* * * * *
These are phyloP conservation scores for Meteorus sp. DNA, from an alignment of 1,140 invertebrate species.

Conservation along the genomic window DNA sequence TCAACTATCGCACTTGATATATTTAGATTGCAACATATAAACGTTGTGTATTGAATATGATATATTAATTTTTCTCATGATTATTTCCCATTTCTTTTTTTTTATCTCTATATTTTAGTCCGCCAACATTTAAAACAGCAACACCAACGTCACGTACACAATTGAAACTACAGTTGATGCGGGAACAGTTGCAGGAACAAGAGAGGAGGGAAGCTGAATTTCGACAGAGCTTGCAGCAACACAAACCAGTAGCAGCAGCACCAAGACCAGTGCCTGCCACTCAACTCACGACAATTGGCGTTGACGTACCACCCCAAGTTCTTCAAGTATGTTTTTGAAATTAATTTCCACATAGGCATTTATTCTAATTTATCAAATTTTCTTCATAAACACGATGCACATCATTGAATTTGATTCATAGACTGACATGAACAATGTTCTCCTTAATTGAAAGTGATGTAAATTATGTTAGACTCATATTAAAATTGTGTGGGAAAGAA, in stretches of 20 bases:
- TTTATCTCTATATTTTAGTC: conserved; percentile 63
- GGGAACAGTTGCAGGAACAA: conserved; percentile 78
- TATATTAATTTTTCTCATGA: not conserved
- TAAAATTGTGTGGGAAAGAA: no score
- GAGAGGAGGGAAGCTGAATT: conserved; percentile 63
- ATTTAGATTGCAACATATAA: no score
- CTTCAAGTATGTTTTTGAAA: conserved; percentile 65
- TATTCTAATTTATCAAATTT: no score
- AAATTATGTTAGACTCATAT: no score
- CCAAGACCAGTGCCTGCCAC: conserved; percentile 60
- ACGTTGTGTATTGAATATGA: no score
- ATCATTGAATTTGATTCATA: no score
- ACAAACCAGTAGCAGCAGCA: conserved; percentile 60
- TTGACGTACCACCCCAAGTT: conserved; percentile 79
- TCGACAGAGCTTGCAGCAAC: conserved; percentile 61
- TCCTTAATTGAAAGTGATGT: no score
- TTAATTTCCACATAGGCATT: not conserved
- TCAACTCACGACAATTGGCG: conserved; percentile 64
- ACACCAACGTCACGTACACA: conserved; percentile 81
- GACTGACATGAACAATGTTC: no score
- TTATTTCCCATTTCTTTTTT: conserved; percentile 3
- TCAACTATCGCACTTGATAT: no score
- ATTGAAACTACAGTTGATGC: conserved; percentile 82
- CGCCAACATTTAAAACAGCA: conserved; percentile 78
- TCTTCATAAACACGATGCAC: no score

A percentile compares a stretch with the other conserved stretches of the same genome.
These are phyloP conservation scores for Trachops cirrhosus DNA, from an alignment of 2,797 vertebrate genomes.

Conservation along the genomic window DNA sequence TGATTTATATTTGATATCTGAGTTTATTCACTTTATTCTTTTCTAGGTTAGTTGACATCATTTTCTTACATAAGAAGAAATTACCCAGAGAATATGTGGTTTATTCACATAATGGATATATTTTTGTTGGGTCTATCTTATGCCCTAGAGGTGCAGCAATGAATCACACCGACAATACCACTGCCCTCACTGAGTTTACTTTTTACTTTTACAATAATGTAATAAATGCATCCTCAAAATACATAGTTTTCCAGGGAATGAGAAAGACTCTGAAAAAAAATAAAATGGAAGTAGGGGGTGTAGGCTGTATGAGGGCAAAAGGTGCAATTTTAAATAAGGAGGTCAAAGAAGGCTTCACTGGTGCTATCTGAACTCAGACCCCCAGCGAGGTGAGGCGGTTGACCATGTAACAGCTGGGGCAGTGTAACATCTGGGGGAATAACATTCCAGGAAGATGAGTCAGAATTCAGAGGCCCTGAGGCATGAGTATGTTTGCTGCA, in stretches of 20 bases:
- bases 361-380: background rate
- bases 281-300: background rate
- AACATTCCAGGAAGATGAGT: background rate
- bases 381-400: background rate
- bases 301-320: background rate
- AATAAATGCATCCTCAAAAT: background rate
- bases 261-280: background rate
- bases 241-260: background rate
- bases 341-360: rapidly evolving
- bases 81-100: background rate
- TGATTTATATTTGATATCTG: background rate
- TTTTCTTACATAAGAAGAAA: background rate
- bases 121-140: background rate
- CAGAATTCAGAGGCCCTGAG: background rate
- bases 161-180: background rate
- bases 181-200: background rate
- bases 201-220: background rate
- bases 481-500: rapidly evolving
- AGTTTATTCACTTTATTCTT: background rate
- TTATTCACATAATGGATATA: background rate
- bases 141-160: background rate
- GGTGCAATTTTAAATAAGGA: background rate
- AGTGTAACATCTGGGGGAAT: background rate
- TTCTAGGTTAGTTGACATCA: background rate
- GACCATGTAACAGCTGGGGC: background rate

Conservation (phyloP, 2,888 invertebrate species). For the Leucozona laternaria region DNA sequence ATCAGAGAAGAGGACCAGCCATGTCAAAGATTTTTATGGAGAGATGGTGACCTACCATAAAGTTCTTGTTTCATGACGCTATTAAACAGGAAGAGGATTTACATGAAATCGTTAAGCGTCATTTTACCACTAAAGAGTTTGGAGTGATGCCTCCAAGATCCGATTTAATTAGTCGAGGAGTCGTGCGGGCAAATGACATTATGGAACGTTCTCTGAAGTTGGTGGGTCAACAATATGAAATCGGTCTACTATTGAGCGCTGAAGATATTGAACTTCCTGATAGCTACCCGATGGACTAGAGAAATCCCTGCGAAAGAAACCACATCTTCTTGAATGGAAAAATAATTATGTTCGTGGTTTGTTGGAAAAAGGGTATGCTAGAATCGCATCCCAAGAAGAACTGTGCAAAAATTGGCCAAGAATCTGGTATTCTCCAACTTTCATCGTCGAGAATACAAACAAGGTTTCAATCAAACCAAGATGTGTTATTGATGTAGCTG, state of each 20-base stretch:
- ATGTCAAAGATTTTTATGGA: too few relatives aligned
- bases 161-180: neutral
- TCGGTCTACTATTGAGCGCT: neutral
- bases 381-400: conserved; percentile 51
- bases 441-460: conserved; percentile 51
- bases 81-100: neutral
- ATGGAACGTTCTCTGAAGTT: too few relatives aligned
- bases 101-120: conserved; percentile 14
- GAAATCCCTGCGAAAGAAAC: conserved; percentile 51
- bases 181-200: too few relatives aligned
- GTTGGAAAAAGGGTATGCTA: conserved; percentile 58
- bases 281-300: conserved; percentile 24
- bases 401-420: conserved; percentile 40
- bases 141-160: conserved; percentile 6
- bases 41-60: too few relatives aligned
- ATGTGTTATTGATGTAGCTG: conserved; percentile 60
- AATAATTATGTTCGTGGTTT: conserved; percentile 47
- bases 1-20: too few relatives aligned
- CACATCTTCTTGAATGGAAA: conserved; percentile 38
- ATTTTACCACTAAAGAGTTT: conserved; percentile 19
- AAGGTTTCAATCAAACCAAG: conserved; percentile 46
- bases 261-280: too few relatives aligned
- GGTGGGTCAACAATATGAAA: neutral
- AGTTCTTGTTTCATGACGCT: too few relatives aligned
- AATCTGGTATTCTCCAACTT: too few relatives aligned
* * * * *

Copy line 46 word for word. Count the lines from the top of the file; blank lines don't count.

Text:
- bases 181-200: background rate